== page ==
The New York City Council approved its fiscal year 2015 budget (PDF file) in late June. The new budget includes $1.2 million for the support and development of worker-owned cooperative businesses, commonly known as “worker cooperatives.” The defining feature of a worker cooperative is that the employees own all, or at least a substantial majority, of the company. Advocates for worker cooperatives state that they can benefit local communities by keeping ownership close to home and promoting good employment practices. The allotment of funds by the City Council is reportedly the largest investment ever by a city government in this type of business.
The U.S. Federation of Worker Cooperatives (USFWC), the only nationwide organization for worker cooperatives, defines the business form as an entity that is “owned and controlled by [its] members, the people who work in [it.]” Worker cooperatives have two “central characteristics,” according to the USFWC: (1) investment in and ownership by “worker-members,” who receive distributions of profits; and (2) a democratic decision-making process involving one member, one vote. Profits are often known as “surplus,” which is one of many ways that worker cooperatives seek to distinguish themselves from other models of business ownership.
Article 5-A of New York’s Cooperative Corporation Law allows businesses incorporated in the state to elect to be governed as a worker cooperative. Businesses that make this election are subject to parts of both the business corporation law and the cooperative corporation law. New Jersey does not have a specific business form for worker cooperatives, but businesses can choose to form as a corporation under subchapter C or S, as a limited liability company (LLC), or as other business forms.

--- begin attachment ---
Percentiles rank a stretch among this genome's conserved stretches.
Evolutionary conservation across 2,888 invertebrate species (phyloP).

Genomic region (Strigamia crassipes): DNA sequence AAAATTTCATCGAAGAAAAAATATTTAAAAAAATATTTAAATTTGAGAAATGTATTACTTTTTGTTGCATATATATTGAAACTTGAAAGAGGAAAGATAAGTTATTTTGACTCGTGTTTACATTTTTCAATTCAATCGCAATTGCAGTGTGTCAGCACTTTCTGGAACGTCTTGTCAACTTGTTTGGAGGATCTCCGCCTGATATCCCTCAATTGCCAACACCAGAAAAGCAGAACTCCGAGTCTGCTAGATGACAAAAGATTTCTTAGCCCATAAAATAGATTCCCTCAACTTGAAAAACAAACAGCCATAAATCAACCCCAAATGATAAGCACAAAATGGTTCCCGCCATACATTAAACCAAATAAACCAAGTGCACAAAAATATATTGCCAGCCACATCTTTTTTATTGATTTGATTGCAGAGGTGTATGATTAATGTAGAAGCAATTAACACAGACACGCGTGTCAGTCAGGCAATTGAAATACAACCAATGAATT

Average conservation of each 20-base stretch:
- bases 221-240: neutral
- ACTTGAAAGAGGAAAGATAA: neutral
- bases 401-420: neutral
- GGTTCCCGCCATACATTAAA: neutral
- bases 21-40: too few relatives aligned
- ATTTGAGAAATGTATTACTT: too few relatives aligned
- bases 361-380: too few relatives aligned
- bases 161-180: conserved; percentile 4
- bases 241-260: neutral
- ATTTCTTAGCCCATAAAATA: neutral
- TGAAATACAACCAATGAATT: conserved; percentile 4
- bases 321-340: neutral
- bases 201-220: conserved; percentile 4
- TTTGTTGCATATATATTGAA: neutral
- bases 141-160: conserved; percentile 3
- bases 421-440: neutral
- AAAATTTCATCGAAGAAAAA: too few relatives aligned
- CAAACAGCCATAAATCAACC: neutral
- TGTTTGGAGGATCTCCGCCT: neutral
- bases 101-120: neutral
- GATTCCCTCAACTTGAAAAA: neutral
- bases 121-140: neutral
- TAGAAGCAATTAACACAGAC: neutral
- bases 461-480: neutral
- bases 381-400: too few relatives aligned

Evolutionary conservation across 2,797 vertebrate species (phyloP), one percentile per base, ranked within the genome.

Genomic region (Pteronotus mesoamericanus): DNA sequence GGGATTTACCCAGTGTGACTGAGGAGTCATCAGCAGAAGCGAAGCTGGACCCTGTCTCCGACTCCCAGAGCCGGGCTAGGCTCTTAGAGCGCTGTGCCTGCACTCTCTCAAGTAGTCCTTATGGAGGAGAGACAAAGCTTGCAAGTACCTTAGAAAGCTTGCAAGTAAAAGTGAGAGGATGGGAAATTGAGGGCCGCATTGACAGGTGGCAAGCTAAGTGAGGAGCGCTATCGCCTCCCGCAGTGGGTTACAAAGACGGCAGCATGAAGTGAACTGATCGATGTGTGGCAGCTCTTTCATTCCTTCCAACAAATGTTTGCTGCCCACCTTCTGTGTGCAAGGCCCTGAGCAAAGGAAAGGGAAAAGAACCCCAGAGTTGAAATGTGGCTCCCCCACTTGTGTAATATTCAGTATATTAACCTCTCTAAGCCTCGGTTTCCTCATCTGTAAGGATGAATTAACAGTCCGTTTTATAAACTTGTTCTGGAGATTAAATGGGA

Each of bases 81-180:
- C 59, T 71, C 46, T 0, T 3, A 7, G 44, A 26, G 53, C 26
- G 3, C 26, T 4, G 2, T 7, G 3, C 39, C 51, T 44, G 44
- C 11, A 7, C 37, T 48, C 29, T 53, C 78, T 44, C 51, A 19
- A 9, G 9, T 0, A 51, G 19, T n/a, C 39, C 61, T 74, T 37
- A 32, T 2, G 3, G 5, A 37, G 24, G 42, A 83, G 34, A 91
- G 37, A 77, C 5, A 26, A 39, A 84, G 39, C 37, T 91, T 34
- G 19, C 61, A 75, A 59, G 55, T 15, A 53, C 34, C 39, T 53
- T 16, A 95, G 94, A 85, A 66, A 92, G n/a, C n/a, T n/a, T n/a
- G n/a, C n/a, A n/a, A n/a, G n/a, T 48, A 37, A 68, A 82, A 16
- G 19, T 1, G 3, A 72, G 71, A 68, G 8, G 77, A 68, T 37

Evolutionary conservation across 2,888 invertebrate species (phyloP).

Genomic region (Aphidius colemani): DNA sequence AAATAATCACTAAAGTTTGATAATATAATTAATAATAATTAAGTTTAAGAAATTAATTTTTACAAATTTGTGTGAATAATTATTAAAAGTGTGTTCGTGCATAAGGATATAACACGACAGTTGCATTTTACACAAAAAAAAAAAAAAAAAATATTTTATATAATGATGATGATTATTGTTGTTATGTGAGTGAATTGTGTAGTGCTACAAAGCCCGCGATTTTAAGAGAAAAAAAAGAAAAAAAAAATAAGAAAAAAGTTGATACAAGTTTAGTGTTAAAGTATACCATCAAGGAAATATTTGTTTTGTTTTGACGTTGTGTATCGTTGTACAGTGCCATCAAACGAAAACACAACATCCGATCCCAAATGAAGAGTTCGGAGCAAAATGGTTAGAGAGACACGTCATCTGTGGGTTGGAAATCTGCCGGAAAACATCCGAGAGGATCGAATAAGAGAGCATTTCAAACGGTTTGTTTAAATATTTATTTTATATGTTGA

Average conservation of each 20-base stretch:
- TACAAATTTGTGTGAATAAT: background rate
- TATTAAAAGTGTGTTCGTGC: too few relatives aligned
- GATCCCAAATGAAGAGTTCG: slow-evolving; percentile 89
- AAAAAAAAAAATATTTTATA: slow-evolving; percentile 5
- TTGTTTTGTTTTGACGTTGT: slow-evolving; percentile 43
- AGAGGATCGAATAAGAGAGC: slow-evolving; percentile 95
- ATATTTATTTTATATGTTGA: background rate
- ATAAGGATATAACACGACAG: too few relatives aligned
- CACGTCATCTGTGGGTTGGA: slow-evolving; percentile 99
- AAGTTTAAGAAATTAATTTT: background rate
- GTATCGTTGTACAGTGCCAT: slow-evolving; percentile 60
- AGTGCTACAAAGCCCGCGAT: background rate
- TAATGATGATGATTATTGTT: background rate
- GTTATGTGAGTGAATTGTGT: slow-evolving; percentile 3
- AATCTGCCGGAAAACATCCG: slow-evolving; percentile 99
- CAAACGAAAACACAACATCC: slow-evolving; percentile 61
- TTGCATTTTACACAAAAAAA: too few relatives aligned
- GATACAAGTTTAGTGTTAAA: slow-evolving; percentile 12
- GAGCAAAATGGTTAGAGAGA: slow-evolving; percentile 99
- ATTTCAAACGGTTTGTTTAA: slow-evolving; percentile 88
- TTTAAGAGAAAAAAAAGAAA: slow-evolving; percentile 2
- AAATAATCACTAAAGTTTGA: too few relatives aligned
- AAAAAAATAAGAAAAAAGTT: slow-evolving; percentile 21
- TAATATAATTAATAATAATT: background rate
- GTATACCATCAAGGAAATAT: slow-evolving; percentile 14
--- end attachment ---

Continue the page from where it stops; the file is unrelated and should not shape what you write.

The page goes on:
The largest worker cooperative in the country is located in New York City, according to the USFWC. Cooperative Home Care Associates, based in the Bronx, reportedly employs more than 2,000 home care providers. Members’ wages have increased considerably in recent years, and the company has a significantly lower turnover rate than other businesses in its industry. Worker cooperatives are appearing in a wide range of industries and areas all over the country, including a 60-member cleaning company in Brooklyn and an eight-member marketing company in rural southern California. A New Jersey insurance company is taking advantage of several recent trends, selling insurance plans under the Affordable Care Act and making plans to convert ownership to that of a worker cooperative.
New York City’s 2015 budget, approved by City Council on June 25, 2014, sets aside $1.2 million for the Department of Small Business Services’ (SBS) Worker Cooperative Business Development Initiative. The program targets “cooperative entrepreneurs,” as well as “unemployed, underemployed and discouraged workers.” It will support the creation of 28 new worker cooperative businesses and assistance to 20 existing businesses, outreach to over 900 cooperative entrepreneurs, and 234 new jobs in worker cooperatives.
Business attorney Samuel C. Berger represents New York and New Jersey businesses and entrepreneurs. We offer fixed-fee packages of legal services, covering a wide range of issues, to help businesses, business owners, and entrepreneurs understand their rights and obligations, and to allow them to grow and run smoothly. Contact us today online or at (212) 380-8117 to schedule a confidential consultation to discuss your legal matter.
More Blog Posts:
Issuance of Preferred Stock in Family Businesses to Shareholders Who Actively Participate in the Business, New York & New Jersey Business Lawyer Blog, April 14, 2014
New York Court Rules That a Partner May Unilaterally Withdraw from Partnership That Lacks a Defined Duration or Objective, New York & New Jersey Business Lawyer Blog, September 12, 2013
New Limited Liability Company Act to Take Effect in New Jersey in 2013, New York & New Jersey Business Lawyer Blog, October 26, 2012
Photo credit: geralt [Public domain, CC0 1.0], via Pixabay.